Account Verification Customer Care support. Your message was received,
and you will hear back from us within the next 24 hours with an answer.

Thank you for reaching out to us. We look forward to helping you!


Yahoo! Customer Care

**Please do not respond to this message as no one will receive it.

I look forward to being helped too.

FWIW, I have had a Pro account thatĀ  since Flickr was a start-up in Vancouver. I have 28,000 pictures on Flickr so far. I’d like to put up more.

Now, of course, we’re entering the weekend. Still, I’d like some real help here. If any of ya’ll know one of those “knowledgeable and well trained Sign-in & Registration agents” — or just anybody who can help, please send them my way. Thanks.


I may be alone in thinking that Microsoft’s offers for Yahoo were all mistakes. All were too much to pay for a company that would be hollow on Day Two. But don’t get the idea that I care all that much. I don’t.

On the Gillmor Gang (where I am also a participant at the moment) Dan Farber just called online advertising “the most efficient way to make money in the world right now”. That might be true. But advertising itself is a bubble in the long run, because it’s guesswork even at its best, and making it better and better only improves a system that has been flawed fundamentally from the start, because it proceeds only from the sell side, and still involves enormous waste (of server cycles, of bandwidth, of pixels, rods, cones and patience).

Advertising is a big churning system by which sellers hunt down buyers, rather than the reverse. It pollutes the media environment and theatens to corrupt the producers it pays.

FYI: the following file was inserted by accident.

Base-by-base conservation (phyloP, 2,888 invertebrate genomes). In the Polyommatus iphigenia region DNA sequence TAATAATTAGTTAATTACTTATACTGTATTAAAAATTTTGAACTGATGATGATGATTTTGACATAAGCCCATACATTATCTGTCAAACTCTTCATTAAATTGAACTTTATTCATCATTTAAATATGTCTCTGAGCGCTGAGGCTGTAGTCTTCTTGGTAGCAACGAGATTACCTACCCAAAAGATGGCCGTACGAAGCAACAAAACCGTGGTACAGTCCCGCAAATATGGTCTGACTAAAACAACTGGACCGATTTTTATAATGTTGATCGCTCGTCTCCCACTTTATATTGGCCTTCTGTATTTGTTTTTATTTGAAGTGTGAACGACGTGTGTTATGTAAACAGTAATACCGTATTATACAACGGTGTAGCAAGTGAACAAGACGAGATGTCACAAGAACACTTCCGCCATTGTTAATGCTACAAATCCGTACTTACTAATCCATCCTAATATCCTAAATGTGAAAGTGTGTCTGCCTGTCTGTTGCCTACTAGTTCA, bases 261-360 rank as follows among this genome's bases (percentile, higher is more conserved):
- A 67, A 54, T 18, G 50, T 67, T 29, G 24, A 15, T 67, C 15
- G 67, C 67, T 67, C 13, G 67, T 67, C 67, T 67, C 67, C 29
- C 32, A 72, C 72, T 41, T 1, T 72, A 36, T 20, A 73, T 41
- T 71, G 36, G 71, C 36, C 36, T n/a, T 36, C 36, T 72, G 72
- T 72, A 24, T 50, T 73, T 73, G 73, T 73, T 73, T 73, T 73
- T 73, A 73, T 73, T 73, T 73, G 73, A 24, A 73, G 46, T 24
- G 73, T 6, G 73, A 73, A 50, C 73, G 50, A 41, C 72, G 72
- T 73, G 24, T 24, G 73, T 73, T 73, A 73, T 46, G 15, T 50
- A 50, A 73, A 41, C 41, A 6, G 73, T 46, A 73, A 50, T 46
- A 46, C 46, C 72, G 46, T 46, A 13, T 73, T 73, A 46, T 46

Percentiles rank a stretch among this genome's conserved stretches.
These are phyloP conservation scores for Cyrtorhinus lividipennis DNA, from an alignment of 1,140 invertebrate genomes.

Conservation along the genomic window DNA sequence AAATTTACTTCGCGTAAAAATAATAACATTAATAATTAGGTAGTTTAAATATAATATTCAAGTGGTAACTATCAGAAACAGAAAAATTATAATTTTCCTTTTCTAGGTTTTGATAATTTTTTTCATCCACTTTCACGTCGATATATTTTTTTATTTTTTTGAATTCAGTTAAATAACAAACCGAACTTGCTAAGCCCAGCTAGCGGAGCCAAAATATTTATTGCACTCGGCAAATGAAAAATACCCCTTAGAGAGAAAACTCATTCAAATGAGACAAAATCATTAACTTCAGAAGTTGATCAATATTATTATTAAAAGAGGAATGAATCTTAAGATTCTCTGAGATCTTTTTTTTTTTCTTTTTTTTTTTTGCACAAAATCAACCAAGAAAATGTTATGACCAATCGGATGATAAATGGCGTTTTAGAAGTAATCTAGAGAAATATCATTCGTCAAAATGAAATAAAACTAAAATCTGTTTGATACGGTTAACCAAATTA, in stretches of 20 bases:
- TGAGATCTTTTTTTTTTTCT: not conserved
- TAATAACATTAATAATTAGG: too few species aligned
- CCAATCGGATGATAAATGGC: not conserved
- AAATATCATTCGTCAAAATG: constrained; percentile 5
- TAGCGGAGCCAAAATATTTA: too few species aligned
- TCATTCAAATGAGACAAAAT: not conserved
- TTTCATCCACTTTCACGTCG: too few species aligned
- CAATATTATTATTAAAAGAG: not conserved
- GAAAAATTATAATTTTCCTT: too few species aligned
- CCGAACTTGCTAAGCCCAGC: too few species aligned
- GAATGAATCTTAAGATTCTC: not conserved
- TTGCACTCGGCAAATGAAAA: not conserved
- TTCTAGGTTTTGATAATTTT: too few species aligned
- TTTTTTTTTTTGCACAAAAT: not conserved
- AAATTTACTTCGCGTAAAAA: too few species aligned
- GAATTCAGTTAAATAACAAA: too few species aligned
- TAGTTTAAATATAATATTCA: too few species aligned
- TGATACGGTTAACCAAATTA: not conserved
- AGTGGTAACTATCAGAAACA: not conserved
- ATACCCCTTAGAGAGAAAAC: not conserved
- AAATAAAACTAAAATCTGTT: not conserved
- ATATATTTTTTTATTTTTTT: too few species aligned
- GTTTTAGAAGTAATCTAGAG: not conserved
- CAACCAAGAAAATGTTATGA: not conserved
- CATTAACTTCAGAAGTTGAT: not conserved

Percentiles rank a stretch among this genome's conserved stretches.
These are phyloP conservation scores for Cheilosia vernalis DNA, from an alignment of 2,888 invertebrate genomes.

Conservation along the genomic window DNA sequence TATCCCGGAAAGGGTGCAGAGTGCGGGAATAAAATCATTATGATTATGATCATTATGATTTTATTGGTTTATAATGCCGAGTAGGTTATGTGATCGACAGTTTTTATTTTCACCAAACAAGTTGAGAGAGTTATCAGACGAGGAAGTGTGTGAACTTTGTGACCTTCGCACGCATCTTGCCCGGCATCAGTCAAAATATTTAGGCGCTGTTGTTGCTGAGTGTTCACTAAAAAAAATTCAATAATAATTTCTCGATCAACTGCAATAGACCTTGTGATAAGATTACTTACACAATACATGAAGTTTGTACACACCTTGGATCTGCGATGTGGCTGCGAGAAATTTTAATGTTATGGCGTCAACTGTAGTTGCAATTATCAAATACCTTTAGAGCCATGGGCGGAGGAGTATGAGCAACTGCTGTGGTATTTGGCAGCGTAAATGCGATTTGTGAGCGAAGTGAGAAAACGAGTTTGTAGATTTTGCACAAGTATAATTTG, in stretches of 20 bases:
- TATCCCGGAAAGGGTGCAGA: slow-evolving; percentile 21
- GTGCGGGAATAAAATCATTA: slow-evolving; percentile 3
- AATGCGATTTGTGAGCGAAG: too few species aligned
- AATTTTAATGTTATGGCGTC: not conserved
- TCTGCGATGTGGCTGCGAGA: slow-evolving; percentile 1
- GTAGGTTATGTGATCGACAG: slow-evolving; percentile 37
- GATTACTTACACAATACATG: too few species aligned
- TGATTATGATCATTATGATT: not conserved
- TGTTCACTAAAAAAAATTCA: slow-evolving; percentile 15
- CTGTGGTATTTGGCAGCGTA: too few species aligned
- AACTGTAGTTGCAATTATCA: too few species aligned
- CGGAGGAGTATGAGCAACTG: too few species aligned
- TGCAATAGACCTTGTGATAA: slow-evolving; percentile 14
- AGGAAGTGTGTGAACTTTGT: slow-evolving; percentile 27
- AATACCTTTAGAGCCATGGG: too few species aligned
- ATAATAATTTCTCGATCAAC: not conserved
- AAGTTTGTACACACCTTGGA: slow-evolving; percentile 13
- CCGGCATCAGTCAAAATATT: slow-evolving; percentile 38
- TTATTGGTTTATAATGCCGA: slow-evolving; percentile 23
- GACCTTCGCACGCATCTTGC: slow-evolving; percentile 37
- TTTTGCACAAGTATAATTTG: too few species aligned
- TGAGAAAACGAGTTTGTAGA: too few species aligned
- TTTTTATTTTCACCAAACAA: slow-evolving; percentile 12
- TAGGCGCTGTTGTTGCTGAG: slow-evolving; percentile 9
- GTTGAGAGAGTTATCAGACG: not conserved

I could go on. Or I could just point to Bill Hicks’ wisdom on the matter. Bill goes way over the top in that routine, but he’s talking to your soul, not to your wallet. It’s important to pull them apart once in awhile.

Yes, I know some advertising is good. A lot of it, in fact. But I’m not talking about that advertising. I’m talking about the 99+ percent of it that’s wasted.

I’m sure few at Google, Microsoft, Yahoo or Facebook (or TechCrunch, or pretty much anywhere that makes money from advertising) agrees with much if anything of I just said. And I’d rather not argue it, because I don’t have evidence to prove my points. There still is no system by which demand takes the lead in driving (and not just finding) supply. But I believe that’ll happen eventually. And when it does, advertising will fall. Advertising is not a tree that grows to the sky, no matter how fast the Google redwood is gaining altitude.

But… I might be wrong. I dunno. It happens.

Mike Arrington just said on the Gang that he is “outraged” by something I said. I forget what it was. Some of the above, I guess.

Anyway, I don’t know what will happen to Yahoo or Microsoft. I am sure Google will still grow like crazy as long as advertising money flows from other media to the Web. But that’s not the whole story. What Google’s doing with Web services, with Android, with the Summer of Code, with Earth, Maps, Talk, Gmail, Docs… are mostly Net-friendly, cross-platform (including Linux) innovative and positive. They’re far from perfect, but not as far as Microsoft and Yahoo. That’s an advantage, if you’re into vendor sports. Which I’m not. (Well, a little, but not much.)

Who’s buying whom, who’s committing suicide by saying yes or no to acquisition offers, or the rest of the Stuff that’s front and center right now, kinda bores me. I care far more about the independence and empowerment of individual users, and of independent developers working to make a world where free markets are not “your choice of walled garden”. We don’t have that world yet. One walled gardener succeeding or failing to buy another doesn’t move us any closer.

What gets us closer will come from the edge. It’ll move under the feet of clashing giants.